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Average critic rating : 90.0 points
The Leroy 2007 Nuits-St.-Georges Aux Allots exhibits bright cherry fruit akin to that of its immediate sibling from Lavieres, but here with greater sweetness; a more invigoration of tart fruit skin edge; and at the same time more tannic refinement. Notes of chalk accent a for 2007 unusually refreshing finish. Here is another wine of this collection one need have no compunction about enjoying in its youth, although I suspect it would continue to reward an owner for at least 6-8 years. ||The results Lalou Bize-Leroy achieved in 2006 – as I wrote in my previous red Burgundy report – were especially notable considering the misgivings she expressed early on about that vintage. She appeared more enthusiastic early on about 2007, but in this instance it’s far from merely notable – frankly, it’s utterly improbable – the richness and complexity that the Leroy team has achieved, especially considering that harvesting began here already on August 27! This collection is quite distinctive even from the very few others of its vintage that come even remotely close in quality. These 2007s display a sense of effortless effusiveness, primary juiciness, and – I don’t know how to put this less nebulously – elegance and in the best instances transparency, contrasting with the impressions of tumescent ripeness, coagulation, and new wood veneer that in some vintages accompany the profound richness of Leroy reds. As usual, the wines were all bottled in December, which at least in this vintage seems less difficult to reconcile with their exceptional quality than it does in vintages like 2005 or 2008, when so many of the other top practitioners of red Burgundy emphasize the need for longer elevage. Extremely low yields are of course also a common denominator among Bize-Leroy’s collections, although in the challenging 2007 vintage, she had somewhat more company than usual among fellow-vignerons in the roughly 20 hectoliter-per-hectare range. (And that was bounteous compared with the 13 hectoliters per hectare Bize-Leroy reports having managed in 2008, a vintage from which she did not want to show her bottled wines until June of this year, so that I shall publish notes on them in my follow-up to the present report.) Wine Advocate.June, 2010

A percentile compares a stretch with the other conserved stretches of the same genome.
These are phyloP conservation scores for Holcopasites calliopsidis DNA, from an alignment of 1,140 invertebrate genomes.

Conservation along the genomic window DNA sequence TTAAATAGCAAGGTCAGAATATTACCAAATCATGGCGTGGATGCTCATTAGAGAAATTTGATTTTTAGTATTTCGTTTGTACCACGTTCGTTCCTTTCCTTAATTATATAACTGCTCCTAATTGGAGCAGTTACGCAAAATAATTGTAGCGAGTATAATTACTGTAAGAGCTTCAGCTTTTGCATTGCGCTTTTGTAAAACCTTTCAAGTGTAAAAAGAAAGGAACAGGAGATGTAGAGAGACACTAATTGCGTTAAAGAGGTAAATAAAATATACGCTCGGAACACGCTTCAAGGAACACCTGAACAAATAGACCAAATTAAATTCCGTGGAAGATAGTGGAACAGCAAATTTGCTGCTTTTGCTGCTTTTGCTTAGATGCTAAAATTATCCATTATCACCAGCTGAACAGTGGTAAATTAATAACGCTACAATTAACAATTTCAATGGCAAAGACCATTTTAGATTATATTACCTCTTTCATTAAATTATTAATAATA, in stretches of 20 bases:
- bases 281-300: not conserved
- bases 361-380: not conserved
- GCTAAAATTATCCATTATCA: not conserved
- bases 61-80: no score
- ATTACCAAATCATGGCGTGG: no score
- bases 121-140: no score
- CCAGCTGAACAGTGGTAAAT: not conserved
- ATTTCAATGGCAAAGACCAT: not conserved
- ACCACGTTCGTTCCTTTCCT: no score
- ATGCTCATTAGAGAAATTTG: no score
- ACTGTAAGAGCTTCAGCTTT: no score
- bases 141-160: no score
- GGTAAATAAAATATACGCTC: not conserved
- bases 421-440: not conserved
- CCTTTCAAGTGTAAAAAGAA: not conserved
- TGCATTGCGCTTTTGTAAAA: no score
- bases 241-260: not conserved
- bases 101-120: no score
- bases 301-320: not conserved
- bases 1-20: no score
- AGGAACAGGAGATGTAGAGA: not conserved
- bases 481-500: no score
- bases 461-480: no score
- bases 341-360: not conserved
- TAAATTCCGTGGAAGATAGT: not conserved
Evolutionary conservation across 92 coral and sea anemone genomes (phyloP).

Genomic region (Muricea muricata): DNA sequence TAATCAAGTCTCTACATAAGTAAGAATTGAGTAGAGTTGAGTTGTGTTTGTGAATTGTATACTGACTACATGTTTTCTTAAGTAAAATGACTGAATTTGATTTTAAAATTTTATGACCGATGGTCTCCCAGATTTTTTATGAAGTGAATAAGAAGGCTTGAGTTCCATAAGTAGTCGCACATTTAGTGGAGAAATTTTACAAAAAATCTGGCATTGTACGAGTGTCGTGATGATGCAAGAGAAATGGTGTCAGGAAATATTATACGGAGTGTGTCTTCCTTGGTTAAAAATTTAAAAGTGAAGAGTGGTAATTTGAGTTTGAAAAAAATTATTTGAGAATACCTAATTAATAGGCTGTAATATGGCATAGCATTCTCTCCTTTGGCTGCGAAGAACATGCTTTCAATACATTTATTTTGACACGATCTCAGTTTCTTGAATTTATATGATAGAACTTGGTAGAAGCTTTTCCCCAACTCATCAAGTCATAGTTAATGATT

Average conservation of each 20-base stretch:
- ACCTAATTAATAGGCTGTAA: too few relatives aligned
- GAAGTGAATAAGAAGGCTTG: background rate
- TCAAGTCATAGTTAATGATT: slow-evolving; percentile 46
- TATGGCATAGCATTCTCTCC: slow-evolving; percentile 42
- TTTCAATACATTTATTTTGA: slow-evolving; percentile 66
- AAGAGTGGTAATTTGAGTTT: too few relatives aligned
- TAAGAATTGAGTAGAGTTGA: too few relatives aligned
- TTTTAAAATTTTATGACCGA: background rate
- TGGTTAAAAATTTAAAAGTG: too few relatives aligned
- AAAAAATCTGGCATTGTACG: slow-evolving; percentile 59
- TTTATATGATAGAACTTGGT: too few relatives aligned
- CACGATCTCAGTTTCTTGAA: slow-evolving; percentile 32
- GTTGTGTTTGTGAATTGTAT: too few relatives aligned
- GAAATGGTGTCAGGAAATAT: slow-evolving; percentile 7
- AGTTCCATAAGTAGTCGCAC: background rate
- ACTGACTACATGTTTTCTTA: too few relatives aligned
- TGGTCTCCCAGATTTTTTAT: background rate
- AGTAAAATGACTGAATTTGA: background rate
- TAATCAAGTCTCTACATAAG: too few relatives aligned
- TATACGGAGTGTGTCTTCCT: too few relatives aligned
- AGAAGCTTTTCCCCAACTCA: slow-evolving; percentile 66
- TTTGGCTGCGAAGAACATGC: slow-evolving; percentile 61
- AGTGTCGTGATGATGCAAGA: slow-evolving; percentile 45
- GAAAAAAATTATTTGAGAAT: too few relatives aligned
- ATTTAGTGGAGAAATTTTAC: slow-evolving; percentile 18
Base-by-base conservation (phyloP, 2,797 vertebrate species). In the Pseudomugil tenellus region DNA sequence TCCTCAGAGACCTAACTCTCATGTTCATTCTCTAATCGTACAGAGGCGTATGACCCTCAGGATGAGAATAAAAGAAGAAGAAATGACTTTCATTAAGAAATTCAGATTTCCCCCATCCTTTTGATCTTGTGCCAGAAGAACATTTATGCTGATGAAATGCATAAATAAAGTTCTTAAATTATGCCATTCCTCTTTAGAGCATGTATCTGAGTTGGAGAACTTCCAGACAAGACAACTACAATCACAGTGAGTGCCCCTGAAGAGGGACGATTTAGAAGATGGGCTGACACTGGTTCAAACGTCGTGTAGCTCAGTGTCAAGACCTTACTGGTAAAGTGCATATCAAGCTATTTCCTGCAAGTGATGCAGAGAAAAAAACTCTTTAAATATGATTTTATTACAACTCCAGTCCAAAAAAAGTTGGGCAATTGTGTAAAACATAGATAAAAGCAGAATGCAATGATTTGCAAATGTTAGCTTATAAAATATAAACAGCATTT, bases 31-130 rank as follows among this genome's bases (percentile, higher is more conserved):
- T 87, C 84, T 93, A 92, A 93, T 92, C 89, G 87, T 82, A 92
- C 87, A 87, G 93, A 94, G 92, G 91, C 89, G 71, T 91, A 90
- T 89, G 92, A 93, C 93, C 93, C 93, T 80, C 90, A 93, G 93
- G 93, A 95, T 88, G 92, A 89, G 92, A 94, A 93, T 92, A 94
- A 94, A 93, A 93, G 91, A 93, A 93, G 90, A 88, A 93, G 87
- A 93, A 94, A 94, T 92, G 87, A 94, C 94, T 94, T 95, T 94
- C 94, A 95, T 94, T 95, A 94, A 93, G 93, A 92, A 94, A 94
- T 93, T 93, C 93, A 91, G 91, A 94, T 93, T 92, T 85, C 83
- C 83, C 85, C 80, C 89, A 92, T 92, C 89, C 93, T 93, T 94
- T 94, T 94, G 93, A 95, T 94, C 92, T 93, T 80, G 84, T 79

Leroy: The Importance
Leroy is one of the most prestigious names in the whole of Burgundy. Commanding occasionally eye-wateringly expensive prices and garnering impossibly high praise from virtually every wine critic that has tasted them. The quotes speak for themselves:
"Lalou Bize-Leroy stands virtually alone at the top of Burgundy's quality hierarchy... her wines embarrass much of what is produced in Burgundy.” and “Lalou Bize-Leroy. The controversial Lalou must drive many Burgundians crazy given the extraordinary quality of her wines, and the high prices they fetch. She is un uncompromising winemaker, with a portfolio of red and white Burgundies that qualitatively have no peers.” - Robert Parker
"This is the greatest estate in Burgundy... The sheer concentration, depth and intensity Lalou Bize-Leroy manages to squeeze into her bottles is breathtaking." - Clive Coates MW
"Leroy, absolute perfection. More than a model, the wines are an absolute reference." - La Revue du Vin de France
"Their finesse and persistence of flavour is extraordinary." - Decanter Magazine
"The descriptor 'stunning' isn't praise enough..." - Allen Meadows
The iconic wines produced here are the benchmark against which practically all Burgundy is assessed by critics and connoisseurs. The final word goes to Robert Parker, who said: “Today, this is the greatest estate in Burgundy, producing uncompromising wines of irrefutable longevity and intensity.”
Leroy: The Insight
Alongside Domaine de la Romanée Conti and sister winery Domaine d’Auvenay, Leroy produces the most exclusive and highly-sought after wines of Burgundy. Across the vintages and throughout their entire range, their tiny output and immense quality mean an almost perfect storm where supply can never meet demand. This means that inevitably initial allocations disappear into private cellars immediately on release.